How Much Exercise Is Too Much?
Posted from Staying Active from Play N’ Learn Playground Superstores
Exercise is a hugely important part of life for your children — it keeps them healthy, entertained, and occupied, and it helps promote good habits for the rest of their lives. However, there is such a thing as too much exercise, and though it’s important to make sure your child is exercising, it’s also important to make sure they aren’t overexerting themselves. Here’s how to make sure your child is getting the right amount of physical activity.
Listen to your child. Children understand their physical needs more intuitively than adults do, which means that when their bodies are tired, they will often signal it. If your child says he or she is tired and needs to rest, let them take a break until they’re ready to get moving again.
Make sure they can rest while playing sports. Most of the time, children won’t have a problem taking a break while playing recreationally in the backyard or on a playset, but competitive sports are more likely to push them farther than they are able to go physically. So when your child is playing sports, make sure they have a way to take a break during the game, whether that’s a halftime intermission or substitutes available to switch in and out, and have water for your child to drink.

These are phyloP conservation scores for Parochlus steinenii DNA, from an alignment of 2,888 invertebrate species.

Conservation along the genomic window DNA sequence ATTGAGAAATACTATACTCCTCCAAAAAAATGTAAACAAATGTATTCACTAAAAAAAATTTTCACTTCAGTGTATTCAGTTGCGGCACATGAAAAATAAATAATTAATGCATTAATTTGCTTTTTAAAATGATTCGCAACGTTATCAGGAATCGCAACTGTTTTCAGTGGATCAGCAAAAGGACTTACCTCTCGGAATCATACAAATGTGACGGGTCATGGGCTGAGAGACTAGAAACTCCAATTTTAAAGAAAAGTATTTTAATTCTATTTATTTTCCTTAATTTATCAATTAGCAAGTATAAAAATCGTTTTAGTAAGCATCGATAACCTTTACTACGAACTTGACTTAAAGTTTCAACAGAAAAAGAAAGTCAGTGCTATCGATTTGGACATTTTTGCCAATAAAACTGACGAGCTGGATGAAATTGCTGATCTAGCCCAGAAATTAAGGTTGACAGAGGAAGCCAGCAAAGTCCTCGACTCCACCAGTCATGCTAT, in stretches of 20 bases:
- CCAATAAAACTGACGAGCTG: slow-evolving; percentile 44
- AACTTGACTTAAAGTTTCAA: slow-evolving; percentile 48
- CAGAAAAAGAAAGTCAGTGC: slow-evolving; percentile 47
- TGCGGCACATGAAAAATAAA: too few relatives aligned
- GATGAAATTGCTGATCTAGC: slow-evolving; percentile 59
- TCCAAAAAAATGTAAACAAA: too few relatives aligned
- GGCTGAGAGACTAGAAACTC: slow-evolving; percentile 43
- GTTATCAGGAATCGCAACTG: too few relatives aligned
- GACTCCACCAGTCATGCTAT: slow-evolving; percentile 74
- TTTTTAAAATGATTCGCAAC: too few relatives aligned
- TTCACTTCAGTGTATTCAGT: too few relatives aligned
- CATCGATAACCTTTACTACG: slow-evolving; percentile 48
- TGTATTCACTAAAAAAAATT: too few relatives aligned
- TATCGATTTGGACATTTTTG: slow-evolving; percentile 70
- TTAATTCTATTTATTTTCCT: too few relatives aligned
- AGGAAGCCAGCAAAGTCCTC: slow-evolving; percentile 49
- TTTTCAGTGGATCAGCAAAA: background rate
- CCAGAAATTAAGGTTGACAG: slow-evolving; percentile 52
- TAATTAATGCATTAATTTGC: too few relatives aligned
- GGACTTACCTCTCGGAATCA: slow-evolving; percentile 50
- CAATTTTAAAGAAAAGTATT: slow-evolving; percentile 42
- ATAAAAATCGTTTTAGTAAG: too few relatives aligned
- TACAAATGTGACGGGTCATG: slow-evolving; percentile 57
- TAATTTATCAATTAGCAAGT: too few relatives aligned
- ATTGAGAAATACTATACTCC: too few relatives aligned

Don’t work out every day. Children should be careful not to play sports every day; recommendations prescribe a maximum of five days of sporting activity a week, with one day off from any sort of strenuous physical activity.
Beware of injuries. If your child indicates that part of his or her body hurts or that they are feeling overworked, make sure to take heed of that and give them time to rest until they start feeling better. Overuse injuries are a particular concern for children, because with their bodies still growing, they are more susceptible to strain than an adult is.
Remember to prioritize exercise over competition. It’s fine for children to want to win in games they compete in, but only so much as they want to win, and as long as they realize that it’s more about playing the game than winning. What becomes problematic is when adults pressure children into prioritizing winning over having fun and staying healthy; this can lead to children pushing themselves beyond their natural limitations, and ultimately lead to injuries.
No life is complete without a healthy amount of exercise, and especially with children, you want to make sure they are forming habits that they can keep for the rest of their lives. Just keep these factors in mind, and your child will learn to love and value physical activity.